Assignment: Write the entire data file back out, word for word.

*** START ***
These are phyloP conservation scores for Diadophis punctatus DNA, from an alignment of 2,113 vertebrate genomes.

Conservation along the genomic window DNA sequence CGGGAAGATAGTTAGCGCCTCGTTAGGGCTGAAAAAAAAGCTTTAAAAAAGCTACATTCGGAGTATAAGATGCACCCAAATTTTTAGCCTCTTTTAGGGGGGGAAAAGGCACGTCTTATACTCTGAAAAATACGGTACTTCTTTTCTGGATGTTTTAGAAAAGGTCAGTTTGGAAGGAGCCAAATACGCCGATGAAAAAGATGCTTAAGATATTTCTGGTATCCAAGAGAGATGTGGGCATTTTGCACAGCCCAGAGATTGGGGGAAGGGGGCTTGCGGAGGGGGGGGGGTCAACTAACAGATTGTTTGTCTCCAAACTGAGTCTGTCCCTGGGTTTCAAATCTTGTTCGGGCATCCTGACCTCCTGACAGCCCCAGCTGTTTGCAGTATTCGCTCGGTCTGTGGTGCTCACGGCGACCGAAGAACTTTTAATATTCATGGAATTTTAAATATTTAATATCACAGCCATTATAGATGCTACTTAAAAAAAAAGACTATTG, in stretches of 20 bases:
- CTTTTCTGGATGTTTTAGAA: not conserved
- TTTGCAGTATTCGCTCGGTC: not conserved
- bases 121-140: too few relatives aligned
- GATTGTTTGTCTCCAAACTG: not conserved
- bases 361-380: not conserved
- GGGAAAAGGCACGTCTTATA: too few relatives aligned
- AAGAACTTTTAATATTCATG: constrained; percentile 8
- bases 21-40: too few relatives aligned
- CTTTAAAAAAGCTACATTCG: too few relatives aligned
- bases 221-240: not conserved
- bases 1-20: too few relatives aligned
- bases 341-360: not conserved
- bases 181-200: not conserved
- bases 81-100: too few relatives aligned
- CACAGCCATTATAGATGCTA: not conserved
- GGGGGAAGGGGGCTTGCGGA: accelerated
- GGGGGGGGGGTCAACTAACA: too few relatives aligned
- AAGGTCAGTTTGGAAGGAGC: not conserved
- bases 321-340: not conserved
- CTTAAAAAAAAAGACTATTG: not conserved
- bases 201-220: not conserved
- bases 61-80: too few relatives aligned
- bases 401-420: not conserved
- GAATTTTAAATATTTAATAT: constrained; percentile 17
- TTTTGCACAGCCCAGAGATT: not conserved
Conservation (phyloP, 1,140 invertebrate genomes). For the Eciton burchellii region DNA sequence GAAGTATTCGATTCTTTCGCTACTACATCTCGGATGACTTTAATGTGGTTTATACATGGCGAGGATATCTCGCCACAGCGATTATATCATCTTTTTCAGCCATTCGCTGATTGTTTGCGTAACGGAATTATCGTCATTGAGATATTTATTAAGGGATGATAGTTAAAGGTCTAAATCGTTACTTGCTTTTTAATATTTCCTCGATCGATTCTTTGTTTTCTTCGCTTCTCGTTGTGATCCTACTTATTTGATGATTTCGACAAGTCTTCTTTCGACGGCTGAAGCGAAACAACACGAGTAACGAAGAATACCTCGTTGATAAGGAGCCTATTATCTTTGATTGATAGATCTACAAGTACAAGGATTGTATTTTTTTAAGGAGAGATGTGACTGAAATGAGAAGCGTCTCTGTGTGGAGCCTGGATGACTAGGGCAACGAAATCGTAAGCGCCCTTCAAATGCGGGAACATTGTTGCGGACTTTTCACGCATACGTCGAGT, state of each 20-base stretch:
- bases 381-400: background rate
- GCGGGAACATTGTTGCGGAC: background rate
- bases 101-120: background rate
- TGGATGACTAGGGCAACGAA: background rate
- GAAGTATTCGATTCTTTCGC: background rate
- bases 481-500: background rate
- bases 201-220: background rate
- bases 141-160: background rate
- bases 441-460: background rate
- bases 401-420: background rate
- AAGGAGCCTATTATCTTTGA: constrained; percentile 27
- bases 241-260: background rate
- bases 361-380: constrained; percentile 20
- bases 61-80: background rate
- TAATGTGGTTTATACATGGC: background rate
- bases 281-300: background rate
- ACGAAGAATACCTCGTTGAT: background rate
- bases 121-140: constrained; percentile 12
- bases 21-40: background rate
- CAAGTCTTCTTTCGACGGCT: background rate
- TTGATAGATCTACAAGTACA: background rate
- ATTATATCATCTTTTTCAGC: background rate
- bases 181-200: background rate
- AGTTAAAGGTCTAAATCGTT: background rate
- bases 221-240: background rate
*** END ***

These are phyloP conservation scores for Diadophis punctatus DNA, from an alignment of 2,113 vertebrate genomes.

Conservation along the genomic window DNA sequence CGGGAAGATAGTTAGCGCCTCGTTAGGGCTGAAAAAAAAGCTTTAAAAAAGCTACATTCGGAGTATAAGATGCACCCAAATTTTTAGCCTCTTTTAGGGGGGGAAAAGGCACGTCTTATACTCTGAAAAATACGGTACTTCTTTTCTGGATGTTTTAGAAAAGGTCAGTTTGGAAGGAGCCAAATACGCCGATGAAAAAGATGCTTAAGATATTTCTGGTATCCAAGAGAGATGTGGGCATTTTGCACAGCCCAGAGATTGGGGGAAGGGGGCTTGCGGAGGGGGGGGGGTCAACTAACAGATTGTTTGTCTCCAAACTGAGTCTGTCCCTGGGTTTCAAATCTTGTTCGGGCATCCTGACCTCCTGACAGCCCCAGCTGTTTGCAGTATTCGCTCGGTCTGTGGTGCTCACGGCGACCGAAGAACTTTTAATATTCATGGAATTTTAAATATTTAATATCACAGCCATTATAGATGCTACTTAAAAAAAAAGACTATTG, in stretches of 20 bases:
- CTTTTCTGGATGTTTTAGAA: not conserved
- TTTGCAGTATTCGCTCGGTC: not conserved
- bases 121-140: too few relatives aligned
- GATTGTTTGTCTCCAAACTG: not conserved
- bases 361-380: not conserved
- GGGAAAAGGCACGTCTTATA: too few relatives aligned
- AAGAACTTTTAATATTCATG: constrained; percentile 8
- bases 21-40: too few relatives aligned
- CTTTAAAAAAGCTACATTCG: too few relatives aligned
- bases 221-240: not conserved
- bases 1-20: too few relatives aligned
- bases 341-360: not conserved
- bases 181-200: not conserved
- bases 81-100: too few relatives aligned
- CACAGCCATTATAGATGCTA: not conserved
- GGGGGAAGGGGGCTTGCGGA: accelerated
- GGGGGGGGGGTCAACTAACA: too few relatives aligned
- AAGGTCAGTTTGGAAGGAGC: not conserved
- bases 321-340: not conserved
- CTTAAAAAAAAAGACTATTG: not conserved
- bases 201-220: not conserved
- bases 61-80: too few relatives aligned
- bases 401-420: not conserved
- GAATTTTAAATATTTAATAT: constrained; percentile 17
- TTTTGCACAGCCCAGAGATT: not conserved
Conservation (phyloP, 1,140 invertebrate genomes). For the Eciton burchellii region DNA sequence GAAGTATTCGATTCTTTCGCTACTACATCTCGGATGACTTTAATGTGGTTTATACATGGCGAGGATATCTCGCCACAGCGATTATATCATCTTTTTCAGCCATTCGCTGATTGTTTGCGTAACGGAATTATCGTCATTGAGATATTTATTAAGGGATGATAGTTAAAGGTCTAAATCGTTACTTGCTTTTTAATATTTCCTCGATCGATTCTTTGTTTTCTTCGCTTCTCGTTGTGATCCTACTTATTTGATGATTTCGACAAGTCTTCTTTCGACGGCTGAAGCGAAACAACACGAGTAACGAAGAATACCTCGTTGATAAGGAGCCTATTATCTTTGATTGATAGATCTACAAGTACAAGGATTGTATTTTTTTAAGGAGAGATGTGACTGAAATGAGAAGCGTCTCTGTGTGGAGCCTGGATGACTAGGGCAACGAAATCGTAAGCGCCCTTCAAATGCGGGAACATTGTTGCGGACTTTTCACGCATACGTCGAGT, state of each 20-base stretch:
- bases 381-400: background rate
- GCGGGAACATTGTTGCGGAC: background rate
- bases 101-120: background rate
- TGGATGACTAGGGCAACGAA: background rate
- GAAGTATTCGATTCTTTCGC: background rate
- bases 481-500: background rate
- bases 201-220: background rate
- bases 141-160: background rate
- bases 441-460: background rate
- bases 401-420: background rate
- AAGGAGCCTATTATCTTTGA: constrained; percentile 27
- bases 241-260: background rate
- bases 361-380: constrained; percentile 20
- bases 61-80: background rate
- TAATGTGGTTTATACATGGC: background rate
- bases 281-300: background rate
- ACGAAGAATACCTCGTTGAT: background rate
- bases 121-140: constrained; percentile 12
- bases 21-40: background rate
- CAAGTCTTCTTTCGACGGCT: background rate
- TTGATAGATCTACAAGTACA: background rate
- ATTATATCATCTTTTTCAGC: background rate
- bases 181-200: background rate
- AGTTAAAGGTCTAAATCGTT: background rate
- bases 221-240: background rate